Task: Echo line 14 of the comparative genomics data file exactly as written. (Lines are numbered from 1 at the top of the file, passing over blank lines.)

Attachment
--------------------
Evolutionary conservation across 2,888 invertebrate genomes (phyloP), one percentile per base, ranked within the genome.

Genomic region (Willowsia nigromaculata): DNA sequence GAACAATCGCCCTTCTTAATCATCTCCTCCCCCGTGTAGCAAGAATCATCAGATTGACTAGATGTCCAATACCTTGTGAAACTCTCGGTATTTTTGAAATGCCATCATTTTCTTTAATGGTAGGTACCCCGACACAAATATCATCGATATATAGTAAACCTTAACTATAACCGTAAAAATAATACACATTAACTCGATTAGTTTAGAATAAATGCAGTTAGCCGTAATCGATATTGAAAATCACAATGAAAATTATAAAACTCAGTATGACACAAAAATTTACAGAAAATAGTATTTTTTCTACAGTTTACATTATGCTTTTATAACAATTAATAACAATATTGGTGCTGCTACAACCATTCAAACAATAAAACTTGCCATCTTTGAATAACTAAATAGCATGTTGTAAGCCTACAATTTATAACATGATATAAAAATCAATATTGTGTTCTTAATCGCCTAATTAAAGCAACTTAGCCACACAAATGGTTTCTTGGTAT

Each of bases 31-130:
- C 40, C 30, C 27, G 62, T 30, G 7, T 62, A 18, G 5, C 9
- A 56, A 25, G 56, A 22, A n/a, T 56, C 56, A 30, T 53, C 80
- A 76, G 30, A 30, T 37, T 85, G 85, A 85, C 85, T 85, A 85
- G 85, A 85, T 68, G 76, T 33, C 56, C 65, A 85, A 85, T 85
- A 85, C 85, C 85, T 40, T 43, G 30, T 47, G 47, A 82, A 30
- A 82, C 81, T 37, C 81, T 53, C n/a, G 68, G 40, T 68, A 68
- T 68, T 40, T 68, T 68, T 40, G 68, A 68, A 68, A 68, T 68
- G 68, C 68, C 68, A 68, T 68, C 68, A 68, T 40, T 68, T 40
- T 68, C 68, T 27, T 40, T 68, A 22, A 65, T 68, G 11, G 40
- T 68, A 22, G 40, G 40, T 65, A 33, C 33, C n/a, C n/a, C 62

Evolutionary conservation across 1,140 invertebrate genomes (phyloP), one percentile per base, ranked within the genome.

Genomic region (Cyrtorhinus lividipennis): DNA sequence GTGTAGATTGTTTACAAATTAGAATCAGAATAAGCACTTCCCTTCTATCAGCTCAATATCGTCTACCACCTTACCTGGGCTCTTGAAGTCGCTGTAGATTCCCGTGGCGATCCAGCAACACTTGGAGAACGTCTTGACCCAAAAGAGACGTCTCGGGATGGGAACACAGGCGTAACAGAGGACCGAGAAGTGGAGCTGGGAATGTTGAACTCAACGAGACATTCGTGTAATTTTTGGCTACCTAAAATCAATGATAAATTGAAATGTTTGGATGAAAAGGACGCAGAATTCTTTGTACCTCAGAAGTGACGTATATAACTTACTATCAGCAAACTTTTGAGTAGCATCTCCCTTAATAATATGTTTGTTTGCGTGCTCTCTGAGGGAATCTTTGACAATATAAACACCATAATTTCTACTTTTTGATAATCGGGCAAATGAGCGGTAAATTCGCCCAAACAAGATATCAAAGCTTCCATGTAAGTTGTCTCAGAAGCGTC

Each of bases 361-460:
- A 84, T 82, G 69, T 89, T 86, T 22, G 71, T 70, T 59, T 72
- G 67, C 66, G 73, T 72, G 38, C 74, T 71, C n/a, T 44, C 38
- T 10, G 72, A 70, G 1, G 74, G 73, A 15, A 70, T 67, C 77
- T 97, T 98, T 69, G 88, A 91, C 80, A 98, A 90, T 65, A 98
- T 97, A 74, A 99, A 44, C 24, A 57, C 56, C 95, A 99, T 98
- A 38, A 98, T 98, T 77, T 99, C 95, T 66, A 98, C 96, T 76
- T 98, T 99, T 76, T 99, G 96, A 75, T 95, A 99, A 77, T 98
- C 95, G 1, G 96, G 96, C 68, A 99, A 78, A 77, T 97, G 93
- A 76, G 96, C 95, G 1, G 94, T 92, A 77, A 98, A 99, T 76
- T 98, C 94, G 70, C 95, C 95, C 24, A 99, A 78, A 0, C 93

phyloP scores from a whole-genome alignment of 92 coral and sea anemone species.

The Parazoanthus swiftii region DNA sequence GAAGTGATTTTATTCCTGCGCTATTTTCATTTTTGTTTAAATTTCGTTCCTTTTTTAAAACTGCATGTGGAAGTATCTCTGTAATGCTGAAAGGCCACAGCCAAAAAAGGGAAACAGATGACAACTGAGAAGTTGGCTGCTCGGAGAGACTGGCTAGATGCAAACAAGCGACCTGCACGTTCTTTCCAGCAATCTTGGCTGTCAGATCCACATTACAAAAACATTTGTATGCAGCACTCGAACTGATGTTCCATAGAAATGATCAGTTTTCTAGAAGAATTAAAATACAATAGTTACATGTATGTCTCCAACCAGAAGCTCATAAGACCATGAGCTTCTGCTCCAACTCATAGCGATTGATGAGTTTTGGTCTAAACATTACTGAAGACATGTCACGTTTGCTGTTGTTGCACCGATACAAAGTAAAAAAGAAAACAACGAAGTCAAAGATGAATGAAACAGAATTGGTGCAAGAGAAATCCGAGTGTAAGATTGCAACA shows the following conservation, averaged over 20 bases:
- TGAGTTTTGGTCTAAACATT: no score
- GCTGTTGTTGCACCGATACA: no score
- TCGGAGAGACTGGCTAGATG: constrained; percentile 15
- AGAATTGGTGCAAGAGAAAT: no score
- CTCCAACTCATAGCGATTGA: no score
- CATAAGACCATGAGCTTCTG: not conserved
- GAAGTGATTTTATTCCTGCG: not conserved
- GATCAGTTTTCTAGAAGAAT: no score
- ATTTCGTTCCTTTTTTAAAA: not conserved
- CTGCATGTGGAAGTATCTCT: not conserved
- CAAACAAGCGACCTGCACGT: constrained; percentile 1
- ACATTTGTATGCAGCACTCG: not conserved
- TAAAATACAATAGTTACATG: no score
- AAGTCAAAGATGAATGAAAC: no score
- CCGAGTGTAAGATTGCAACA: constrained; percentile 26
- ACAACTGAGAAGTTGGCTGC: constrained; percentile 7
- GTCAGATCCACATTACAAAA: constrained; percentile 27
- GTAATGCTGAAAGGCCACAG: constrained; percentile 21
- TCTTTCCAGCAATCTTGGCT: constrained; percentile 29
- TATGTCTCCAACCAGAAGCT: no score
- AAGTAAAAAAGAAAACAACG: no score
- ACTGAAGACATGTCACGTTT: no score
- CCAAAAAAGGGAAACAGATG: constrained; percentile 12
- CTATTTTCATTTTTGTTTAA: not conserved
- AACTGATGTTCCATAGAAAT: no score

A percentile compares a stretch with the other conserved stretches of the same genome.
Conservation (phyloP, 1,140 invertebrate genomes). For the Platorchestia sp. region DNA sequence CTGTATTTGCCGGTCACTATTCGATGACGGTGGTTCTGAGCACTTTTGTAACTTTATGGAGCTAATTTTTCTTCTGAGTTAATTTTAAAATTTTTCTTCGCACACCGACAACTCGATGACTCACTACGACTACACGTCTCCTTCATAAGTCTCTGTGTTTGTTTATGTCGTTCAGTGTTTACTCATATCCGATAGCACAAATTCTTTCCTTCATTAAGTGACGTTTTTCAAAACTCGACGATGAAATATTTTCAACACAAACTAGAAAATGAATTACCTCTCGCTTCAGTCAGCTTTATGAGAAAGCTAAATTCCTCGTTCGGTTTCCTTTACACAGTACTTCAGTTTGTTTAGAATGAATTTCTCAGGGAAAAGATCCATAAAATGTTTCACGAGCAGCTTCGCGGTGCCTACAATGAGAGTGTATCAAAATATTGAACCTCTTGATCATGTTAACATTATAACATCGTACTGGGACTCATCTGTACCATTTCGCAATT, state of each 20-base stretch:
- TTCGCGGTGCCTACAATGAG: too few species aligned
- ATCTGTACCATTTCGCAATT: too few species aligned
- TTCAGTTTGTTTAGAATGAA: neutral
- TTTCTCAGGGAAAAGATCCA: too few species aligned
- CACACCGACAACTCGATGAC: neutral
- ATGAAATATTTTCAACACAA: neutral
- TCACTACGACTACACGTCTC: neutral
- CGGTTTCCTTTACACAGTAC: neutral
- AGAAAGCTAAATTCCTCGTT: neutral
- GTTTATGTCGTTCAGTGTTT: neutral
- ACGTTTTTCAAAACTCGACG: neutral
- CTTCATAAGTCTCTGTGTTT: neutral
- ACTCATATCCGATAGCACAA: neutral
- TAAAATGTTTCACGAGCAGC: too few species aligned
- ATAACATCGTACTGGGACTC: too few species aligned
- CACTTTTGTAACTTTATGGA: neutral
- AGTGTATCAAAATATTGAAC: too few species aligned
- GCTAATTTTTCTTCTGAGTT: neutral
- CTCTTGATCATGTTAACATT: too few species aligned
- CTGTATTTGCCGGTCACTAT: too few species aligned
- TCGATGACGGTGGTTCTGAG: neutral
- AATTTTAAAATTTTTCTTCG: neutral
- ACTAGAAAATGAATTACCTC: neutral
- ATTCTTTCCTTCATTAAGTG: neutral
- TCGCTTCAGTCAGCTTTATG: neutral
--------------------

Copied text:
Evolutionary conservation across 1,140 invertebrate genomes (phyloP), one percentile per base, ranked within the genome.